O’Connor and Cumella Call For Criminal Investigation Of Bellone Team’s Involvement In Crooked Computer Deal

Tuesday, September 1, 2015
Jim O’Connor (left), Republican and Conservative Candidate for Suffolk County Executive, and Donna Cumella (right), Republican and Conservative Candidate for Suffolk County Legislature, talk to reporters about the need to call for a criminal investigation

Two candidates for Suffolk County elected offices today called for independent investigations to determine if the felonious activities of Donald Rodgers, County Executive Steve Bellone’s hand-picked former Information Technology (IT) commissioner, were carried out with the knowledge of the county executive himself and/or his closest deputies.

Donna Cumella, one of the whistleblowers within the IT department, and currently a candidate for the Suffolk County Legislature, and Jim O’Connor, Republican and Conservative candidate for county executive, disclosed emails that were sent to Bellone’s top manager, Tom Melito, which, according to Cumella, prove Bellone’s highest deputies had knowledge of Mr. Rodgers’ felonious action before they sought to cover it up.

In 2012, Mr. Rodgers replaced the well-respected Gary Quinn, formerly of CA, as IT Commissioner. It was thereafter discovered that Mr. Rodgers was running an outside consulting business while serving as Commissioner. He then concocted a scheme to give Microsoft a $5 million no-bid contract for software which the county never paid.

Ms. Cumella, who is responsible for all IT contracts, finance and wireless communication for the county, was one of the employees in IT who discovered that Mr. Rodgers never received authorization from the Legislature to fund the project that he signed off on, thereby improperly committing the county to this payment. After substantial digging by Ms. Cumella and other honest employees in the department, Mr. Rodgers’ indiscretions were reported to the District Attorney.

On May 8, 2014, the District Attorney’s office arrested Mr. Rodgers on charges of official misconduct and one felony count of offering a false instrument in the first degree. He pled not guilty to all charges. The DA’s office found that Mr. Rodgers forced one of his subordinates to create a fake requisition number so he himself could sign off on the Letter of Intent to purchase the computer licenses and lied to the Legislature about the purchase. He also failed to disclose on his financial disclosure form that he owned Red Dog Design, a computer consultancy firm.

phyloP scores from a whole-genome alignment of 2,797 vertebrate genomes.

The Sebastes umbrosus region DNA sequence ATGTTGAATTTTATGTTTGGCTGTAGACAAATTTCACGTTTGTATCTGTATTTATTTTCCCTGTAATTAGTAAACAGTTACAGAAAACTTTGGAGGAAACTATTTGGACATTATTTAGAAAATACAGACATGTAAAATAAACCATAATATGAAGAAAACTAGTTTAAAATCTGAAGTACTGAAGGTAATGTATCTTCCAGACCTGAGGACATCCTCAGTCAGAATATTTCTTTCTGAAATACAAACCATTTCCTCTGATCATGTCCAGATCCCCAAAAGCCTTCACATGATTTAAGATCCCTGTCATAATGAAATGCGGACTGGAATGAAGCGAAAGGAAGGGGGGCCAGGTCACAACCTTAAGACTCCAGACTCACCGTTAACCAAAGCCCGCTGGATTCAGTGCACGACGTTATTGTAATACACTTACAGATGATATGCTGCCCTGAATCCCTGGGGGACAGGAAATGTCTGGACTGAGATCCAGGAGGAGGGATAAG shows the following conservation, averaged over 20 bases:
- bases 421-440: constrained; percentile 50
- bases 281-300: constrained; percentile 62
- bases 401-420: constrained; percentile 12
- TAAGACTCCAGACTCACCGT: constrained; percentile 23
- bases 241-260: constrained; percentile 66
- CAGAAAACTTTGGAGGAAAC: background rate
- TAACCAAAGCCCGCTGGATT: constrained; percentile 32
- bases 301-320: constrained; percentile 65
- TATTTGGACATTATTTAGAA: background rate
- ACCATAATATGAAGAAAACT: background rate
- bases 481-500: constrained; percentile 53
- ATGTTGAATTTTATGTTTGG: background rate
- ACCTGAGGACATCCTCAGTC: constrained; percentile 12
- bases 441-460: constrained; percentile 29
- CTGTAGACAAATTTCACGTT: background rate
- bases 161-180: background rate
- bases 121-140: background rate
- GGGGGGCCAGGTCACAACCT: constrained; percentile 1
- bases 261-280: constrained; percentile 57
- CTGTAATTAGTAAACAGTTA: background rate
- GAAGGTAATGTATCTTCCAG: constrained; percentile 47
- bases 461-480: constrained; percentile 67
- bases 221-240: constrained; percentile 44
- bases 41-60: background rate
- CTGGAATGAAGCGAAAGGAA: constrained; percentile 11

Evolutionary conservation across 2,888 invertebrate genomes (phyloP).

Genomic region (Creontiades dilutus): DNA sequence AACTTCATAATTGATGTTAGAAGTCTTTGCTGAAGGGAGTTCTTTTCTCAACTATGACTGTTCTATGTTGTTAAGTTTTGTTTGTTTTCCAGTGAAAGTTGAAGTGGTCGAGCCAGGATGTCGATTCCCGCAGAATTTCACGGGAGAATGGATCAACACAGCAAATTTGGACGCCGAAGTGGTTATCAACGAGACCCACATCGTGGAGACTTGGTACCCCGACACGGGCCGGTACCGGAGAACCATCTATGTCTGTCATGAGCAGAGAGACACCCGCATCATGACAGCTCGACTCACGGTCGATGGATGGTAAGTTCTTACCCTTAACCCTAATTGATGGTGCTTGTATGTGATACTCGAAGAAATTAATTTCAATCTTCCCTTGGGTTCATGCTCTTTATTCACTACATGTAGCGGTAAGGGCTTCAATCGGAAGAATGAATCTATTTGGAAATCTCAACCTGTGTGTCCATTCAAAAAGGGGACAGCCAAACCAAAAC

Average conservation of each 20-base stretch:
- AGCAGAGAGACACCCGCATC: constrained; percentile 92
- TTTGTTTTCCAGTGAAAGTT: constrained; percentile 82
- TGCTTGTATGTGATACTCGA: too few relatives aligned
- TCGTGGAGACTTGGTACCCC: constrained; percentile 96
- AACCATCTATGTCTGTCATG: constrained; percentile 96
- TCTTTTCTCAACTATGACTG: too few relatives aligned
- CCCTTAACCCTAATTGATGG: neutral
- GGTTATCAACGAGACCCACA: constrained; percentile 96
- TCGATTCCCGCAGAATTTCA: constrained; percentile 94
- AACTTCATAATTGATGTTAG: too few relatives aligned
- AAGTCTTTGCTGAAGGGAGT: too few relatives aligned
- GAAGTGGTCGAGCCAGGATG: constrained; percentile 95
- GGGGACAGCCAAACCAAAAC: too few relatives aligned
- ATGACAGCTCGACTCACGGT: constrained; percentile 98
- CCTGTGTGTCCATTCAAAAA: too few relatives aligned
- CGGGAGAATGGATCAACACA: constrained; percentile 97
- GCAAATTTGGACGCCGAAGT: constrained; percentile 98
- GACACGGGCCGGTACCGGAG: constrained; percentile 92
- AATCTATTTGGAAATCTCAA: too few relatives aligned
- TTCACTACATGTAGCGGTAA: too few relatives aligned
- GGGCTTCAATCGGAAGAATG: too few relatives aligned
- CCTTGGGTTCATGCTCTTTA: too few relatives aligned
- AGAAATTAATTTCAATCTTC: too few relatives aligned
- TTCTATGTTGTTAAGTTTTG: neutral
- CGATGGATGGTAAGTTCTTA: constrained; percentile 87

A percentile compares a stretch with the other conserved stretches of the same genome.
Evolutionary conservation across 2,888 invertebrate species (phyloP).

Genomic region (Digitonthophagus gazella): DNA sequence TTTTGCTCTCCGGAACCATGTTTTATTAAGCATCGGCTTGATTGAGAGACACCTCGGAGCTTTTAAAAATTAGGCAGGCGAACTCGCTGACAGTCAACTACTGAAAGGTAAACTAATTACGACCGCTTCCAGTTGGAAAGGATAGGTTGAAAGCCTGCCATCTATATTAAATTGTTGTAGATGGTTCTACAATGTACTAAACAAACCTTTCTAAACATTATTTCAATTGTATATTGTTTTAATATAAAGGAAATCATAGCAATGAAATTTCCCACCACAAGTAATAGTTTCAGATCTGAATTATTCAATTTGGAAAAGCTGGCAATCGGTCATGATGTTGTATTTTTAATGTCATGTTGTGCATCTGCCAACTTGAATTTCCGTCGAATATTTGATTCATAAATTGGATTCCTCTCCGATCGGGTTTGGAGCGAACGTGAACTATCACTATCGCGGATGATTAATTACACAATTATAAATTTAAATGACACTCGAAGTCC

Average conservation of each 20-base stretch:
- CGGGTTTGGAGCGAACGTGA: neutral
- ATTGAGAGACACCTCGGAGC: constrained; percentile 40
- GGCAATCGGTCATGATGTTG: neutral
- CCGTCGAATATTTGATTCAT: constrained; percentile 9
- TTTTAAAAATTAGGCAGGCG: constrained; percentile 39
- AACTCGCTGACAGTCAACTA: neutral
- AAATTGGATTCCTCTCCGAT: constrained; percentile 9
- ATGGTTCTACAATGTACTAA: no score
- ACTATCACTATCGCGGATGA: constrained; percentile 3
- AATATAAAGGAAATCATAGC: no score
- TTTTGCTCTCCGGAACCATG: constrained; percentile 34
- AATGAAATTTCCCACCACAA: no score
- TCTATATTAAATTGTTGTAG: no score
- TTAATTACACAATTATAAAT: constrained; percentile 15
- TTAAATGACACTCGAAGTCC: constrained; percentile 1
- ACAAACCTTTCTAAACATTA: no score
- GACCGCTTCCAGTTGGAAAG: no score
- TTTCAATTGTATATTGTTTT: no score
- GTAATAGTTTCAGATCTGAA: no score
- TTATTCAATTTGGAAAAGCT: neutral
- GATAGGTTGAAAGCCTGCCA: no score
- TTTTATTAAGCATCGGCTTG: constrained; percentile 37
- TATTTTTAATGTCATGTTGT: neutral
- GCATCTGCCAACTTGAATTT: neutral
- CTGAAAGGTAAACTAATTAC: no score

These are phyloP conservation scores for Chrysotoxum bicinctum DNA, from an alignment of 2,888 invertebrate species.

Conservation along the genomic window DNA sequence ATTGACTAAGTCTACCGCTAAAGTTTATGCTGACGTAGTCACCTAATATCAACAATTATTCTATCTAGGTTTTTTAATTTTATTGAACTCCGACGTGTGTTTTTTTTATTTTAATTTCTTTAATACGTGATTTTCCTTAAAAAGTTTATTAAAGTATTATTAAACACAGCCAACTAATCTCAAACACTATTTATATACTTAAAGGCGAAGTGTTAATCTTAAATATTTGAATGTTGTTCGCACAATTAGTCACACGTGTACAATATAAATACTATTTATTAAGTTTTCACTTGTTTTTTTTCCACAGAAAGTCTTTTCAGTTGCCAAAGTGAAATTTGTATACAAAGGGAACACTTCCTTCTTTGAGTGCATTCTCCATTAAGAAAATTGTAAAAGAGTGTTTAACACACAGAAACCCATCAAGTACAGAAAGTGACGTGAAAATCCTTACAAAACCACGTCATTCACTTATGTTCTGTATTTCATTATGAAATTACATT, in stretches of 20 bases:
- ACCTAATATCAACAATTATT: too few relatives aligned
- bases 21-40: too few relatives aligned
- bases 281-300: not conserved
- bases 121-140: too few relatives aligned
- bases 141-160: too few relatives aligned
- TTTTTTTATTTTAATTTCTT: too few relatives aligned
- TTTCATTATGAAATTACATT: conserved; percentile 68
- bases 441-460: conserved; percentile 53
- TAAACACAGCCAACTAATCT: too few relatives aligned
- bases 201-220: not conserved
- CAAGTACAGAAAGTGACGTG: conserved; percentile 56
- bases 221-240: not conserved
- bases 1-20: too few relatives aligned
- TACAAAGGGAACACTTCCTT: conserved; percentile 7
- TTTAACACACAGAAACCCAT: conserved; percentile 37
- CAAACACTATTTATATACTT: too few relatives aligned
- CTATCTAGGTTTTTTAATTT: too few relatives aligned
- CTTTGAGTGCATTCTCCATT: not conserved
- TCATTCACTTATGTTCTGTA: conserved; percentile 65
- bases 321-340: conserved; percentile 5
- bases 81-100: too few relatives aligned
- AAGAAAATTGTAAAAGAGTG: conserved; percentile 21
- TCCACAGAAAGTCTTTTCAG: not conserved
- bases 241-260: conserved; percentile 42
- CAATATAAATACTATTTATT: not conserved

On August 17, 2015, Rodgers resigned from his county IT Commissioner post after pleading guilty to two lesser misdemeanor charges, thereby avoiding jail time. First District Court Judge Jennifer Henry sentenced Rodgers to a one-year conditional discharge. Had he been found guilty on the original charges — one of them a Class E felony — he could have faced up to four years in prison.

But Ms. Cumella and Mr. O’Connor state the story doesn’t end there. Ms. Cumella disclosed the email she had sent to Bellone’s top deputy, Mr. Melito, warning that the county could not proceed with implementing the contract because it was signed by Rodgers at a time he lacked the legal authority to do so. This was due to the fact that the Legislature had not yet approved money in the operating budget to purchase the software.

Rather than come clean with the knowledge he now had of the impropriety (assuming he did not have knowledge from the outset), Mr. Melito engaged in an improper practice by covering up the department’s felonious action and thereafter seeking to get the Legislature to approve a bonding resolution to borrow money to pay for the software that previously could only be purchased through operating funds.

“Worse yet,” said Ms. Cumella, “Mr. Melito sat by silently next to Mr. Rodgers as Mr. Rodgers was lying to the Legislature that he hadn’t yet signed the agreement or accepted services from Microsoft.” He failed to speak up despite the fact that Melito was on record; Ms. Cumella’s email showed Mr. Melito knew of Mr. Rodgers’ indiscretions. “In essence, Mr. Bellone’s deputy was defrauding the Legislature and, by extension, the taxpayers throughout this endeavor.”

“It is hard to believe that Mr. Melito, Steve Bellone’s Management Czar, would not have discussed this matter with the county executive,” said Mr. O’Connor. “We are calling on the county executive to come clean about his knowledge of this event. But it is also imperative that further investigation be undertaken to determine what the county executive knew and when he knew it.”

“The Bellone team’s sinister efforts to improperly bond the funding for this operational software without telling the Legislature that the contract was already being implemented should not be surprising,” Mr. O’Connor continued. “This was the same county executive who has been bonding for everything not tied down in Suffolk. He has bonded for salaries (a first in Suffolk history). He has bonded $200 million of our pension obligations. He borrowed $100 million from the sewer fund to cover his operational deficits, and he even sold our county office buildings only to lease them back.”


* Photo is attached and available upon request.